Drug companies can request Breakthrough Therapy Designation, and the FDA may recommend doing so if they believe the drug development program meets the criteria and if the program would benefit from the designation. The FDA recommends that the Breakthrough Therapy Designation request should occur before the end-of-phase-2 meetings to ensure drug companies can receive the benefits of the designation.
Fast Track and Breakthrough Therapy are the most similar programs designed to expedite the development of drugs for serious conditions. The most significant difference in these two programs is related to the type of data needed to substantiate the request. Fast Track Designation can be granted based on preliminary data, such as activity in a nonclinical model or pharmacological data, or a mechanistic rationale. Breakthrough Therapy Designation must use preliminary clinical data, and therefore activity in a nonclinical model or a mechanistic rationale alone would not be sufficient.
Sponsors should also note the subtle differences in the designation criteria: drugs seeking Fast Track Designation must only have the potential to address an unmet medical need, while drugs seeking Breakthrough Therapy Designation must have preliminary data which demonstrate substantial improvement on clinically significant endpoints over available therapies.
The benefits of Fast Track Designation are more frequent meetings with FDA, more frequent written communication from the Agency, and rolling review. Rolling review refers to the ability of FDA to begin review of the NDA as sections are completed, rather than waiting for complete submission of the entire NDA to begin review. Breakthrough Therapy Designation drugs receive all the benefits of Fast Track drugs, but also are given intensive guidance on an efficient drug development program and have the involvement of FDA senior managers. It is not uncommon for a drug with Fast Track Designation to be granted Breakthrough Therapy Designation during the drug development process.
Accelerated Approval is the most unique of the expedited programs for drugs intended to treat a serious disease because it is an approval pathway rather than a designation. An approval pathway is a mechanism to market authorization whereas a designation is granted to a drug based on meeting certain criteria. A designation provides certain benefits, such as expediting the approval process (for priority review designations) or providing tax credits and exclusivity (for orphan drug designations).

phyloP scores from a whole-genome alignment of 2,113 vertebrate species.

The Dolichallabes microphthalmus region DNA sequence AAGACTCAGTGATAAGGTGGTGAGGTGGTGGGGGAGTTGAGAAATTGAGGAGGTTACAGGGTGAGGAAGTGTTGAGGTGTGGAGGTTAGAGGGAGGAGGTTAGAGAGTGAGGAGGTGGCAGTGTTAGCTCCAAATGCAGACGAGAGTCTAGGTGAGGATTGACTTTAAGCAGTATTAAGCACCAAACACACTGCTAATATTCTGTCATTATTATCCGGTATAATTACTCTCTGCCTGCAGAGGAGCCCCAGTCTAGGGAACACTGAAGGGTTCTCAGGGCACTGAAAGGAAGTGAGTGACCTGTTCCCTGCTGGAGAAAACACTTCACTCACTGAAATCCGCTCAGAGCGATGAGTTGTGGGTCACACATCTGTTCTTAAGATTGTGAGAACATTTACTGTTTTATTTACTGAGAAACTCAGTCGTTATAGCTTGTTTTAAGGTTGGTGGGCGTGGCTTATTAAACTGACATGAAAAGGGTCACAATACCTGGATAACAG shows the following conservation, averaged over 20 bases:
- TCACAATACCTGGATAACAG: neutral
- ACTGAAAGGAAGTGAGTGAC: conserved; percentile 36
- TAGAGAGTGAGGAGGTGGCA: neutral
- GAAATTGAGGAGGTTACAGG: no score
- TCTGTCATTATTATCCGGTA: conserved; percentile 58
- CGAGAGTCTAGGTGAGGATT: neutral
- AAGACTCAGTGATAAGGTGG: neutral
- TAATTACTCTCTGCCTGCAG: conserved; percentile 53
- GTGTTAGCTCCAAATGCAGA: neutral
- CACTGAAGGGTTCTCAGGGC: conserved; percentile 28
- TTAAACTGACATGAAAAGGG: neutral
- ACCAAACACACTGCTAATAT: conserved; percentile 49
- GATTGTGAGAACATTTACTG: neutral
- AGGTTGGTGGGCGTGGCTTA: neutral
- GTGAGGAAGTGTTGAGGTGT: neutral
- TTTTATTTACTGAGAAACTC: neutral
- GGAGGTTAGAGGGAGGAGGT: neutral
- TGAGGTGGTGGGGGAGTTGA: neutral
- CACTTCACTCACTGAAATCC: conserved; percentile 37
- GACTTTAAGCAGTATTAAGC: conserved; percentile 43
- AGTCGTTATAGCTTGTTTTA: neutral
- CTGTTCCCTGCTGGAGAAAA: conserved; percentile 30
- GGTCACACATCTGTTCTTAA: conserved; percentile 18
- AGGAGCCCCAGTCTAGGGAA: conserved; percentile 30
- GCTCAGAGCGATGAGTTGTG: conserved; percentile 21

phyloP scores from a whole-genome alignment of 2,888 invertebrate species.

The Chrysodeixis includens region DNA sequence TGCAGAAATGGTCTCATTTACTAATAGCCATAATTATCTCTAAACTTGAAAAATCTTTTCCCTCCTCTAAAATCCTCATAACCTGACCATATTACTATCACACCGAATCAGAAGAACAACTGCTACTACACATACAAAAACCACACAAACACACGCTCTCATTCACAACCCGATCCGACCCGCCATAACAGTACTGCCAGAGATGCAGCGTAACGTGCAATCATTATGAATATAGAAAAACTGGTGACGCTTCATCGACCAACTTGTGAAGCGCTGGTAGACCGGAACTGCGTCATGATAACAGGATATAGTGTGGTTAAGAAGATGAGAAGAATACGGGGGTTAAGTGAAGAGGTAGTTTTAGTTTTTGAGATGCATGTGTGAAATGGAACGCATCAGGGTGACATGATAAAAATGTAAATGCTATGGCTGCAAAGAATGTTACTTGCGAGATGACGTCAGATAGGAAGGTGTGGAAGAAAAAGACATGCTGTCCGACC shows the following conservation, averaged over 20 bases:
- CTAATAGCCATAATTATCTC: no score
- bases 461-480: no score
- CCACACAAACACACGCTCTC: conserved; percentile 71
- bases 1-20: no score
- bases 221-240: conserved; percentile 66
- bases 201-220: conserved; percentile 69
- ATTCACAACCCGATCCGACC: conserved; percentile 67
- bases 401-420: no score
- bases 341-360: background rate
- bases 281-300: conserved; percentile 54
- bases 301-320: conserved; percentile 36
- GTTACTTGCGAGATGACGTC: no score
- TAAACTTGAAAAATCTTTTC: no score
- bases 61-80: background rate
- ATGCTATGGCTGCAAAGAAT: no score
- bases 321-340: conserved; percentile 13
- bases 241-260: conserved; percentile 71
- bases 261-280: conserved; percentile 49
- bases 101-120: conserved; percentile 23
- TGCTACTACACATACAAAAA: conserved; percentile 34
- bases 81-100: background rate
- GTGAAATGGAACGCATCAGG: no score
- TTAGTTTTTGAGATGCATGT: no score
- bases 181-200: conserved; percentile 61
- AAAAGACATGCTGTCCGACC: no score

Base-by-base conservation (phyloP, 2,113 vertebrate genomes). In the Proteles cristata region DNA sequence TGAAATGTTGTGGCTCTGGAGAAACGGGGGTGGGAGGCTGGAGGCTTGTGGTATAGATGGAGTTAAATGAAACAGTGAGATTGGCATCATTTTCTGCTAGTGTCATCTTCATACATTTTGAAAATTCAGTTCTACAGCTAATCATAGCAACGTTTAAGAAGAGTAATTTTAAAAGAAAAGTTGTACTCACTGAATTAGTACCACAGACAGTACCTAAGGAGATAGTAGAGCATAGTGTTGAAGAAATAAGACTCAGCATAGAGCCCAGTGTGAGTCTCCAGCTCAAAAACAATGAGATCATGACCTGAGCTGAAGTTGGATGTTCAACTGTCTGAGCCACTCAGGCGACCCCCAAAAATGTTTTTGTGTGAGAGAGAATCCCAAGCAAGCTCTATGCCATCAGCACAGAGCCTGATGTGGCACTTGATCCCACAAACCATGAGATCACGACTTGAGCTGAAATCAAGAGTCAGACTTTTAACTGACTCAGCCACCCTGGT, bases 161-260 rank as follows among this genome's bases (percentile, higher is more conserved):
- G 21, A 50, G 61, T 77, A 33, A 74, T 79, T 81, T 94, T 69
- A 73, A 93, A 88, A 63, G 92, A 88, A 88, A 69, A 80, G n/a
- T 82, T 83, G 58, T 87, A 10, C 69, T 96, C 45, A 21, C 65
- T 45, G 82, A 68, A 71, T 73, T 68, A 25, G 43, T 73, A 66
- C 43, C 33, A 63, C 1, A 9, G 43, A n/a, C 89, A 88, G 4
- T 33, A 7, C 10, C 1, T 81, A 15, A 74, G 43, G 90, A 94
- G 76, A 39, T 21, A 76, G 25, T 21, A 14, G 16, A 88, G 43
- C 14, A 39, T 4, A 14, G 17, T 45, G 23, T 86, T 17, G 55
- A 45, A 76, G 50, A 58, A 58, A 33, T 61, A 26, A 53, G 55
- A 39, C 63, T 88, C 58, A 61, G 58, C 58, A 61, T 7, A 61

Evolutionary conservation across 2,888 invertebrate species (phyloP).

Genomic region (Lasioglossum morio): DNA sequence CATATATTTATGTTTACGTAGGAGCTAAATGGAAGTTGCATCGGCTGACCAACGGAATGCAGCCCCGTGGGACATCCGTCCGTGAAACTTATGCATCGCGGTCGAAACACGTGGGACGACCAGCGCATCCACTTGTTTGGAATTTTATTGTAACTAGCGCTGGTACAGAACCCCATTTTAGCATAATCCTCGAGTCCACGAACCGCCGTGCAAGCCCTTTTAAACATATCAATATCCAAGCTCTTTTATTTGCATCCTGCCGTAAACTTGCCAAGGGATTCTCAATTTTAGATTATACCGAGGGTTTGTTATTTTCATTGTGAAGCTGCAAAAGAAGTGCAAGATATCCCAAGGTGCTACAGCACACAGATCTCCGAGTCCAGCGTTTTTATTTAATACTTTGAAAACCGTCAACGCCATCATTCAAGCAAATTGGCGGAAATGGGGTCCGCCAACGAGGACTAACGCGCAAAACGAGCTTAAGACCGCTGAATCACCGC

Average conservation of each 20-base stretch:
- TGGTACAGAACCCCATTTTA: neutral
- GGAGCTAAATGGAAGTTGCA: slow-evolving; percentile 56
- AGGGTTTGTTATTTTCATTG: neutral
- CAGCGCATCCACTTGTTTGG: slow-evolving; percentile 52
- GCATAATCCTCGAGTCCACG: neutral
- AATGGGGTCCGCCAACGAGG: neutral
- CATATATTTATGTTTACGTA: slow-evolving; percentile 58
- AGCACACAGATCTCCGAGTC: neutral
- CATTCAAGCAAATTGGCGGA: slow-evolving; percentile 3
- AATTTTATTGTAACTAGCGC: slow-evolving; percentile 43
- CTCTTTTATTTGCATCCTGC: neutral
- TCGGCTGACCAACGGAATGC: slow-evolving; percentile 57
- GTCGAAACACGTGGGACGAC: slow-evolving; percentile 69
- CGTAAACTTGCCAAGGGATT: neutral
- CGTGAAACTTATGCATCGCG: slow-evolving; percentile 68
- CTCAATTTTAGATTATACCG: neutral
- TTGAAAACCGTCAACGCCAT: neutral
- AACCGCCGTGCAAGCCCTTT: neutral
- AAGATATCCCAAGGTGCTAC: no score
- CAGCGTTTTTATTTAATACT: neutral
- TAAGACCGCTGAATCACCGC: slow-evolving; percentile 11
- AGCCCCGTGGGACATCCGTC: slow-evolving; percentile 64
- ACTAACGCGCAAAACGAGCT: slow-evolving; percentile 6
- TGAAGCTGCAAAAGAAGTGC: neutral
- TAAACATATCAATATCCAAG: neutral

Accelerated approval allows for the use of a surrogate endpoint including a laboratory measurement, radiographic image, physical sign, or other measure that is reasonably likely to predict clinical benefit. It also allows for the use of an intermediate clinical endpoint that is considered reasonably likely to predict the clinical benefit of a drug, such as an effect on irreversible morbidity or mortality. Using surrogate or intermediate clinical endpoints saves time in the drug approval process, but Sponsors will need to provide sufficient scientific support for the FDA to approve the proposed surrogate or intermediate clinical endpoint. Drugs using the accelerated approval pathway must also generally provide a meaningful advantage over available therapies.
Accelerated approval has an important commitment; the Sponsor is required to conduct additional clinical trials after the drug is approved to confirm the clinical benefit. Until the benefit has been confirmed in a post-market setting, the labeling has special language to indicate that the use of the drug has not yet been shown to have a clinical benefit. Additionally, if a drug fails to show a clinical benefit after approval, the drug can be removed from the market.
The final FDA expedited program is Priority Review, which directs attention and resources to evaluating drugs that are believed to potentially provide significant improvements in the safety or effectiveness of the treatment, diagnosis, or prevention of serious conditions over standard applications.
While most NDAs have a 10-month goal date, priority review drugs have a 6 month goal date which benefit a Sponsor by significantly expedite the application process.
Priority Review is requested by a Sponsor at the time of NDA submission. In order to qualify for priority review, the Sponsor must show that if approved, the drug would provide:
The FDA will inform Sponsors of their decision to grant Priority Review Designation within 60 days of the receipt of the original application.
If you think your drug may be eligible for one or any of the FDA’s expedited programs, have additional questions about one or all of the programs, contact ProPharma Group. ProPharma Group is the global leader in regulatory science consulting services with over 35 years of experience helping companies of every size across the world achieve success with the FDA.
We’ll use our extensive knowledge and experience working directly with the FDA to facilitate a successful interaction with the Agency. Contact us to learn more about our services and get started today.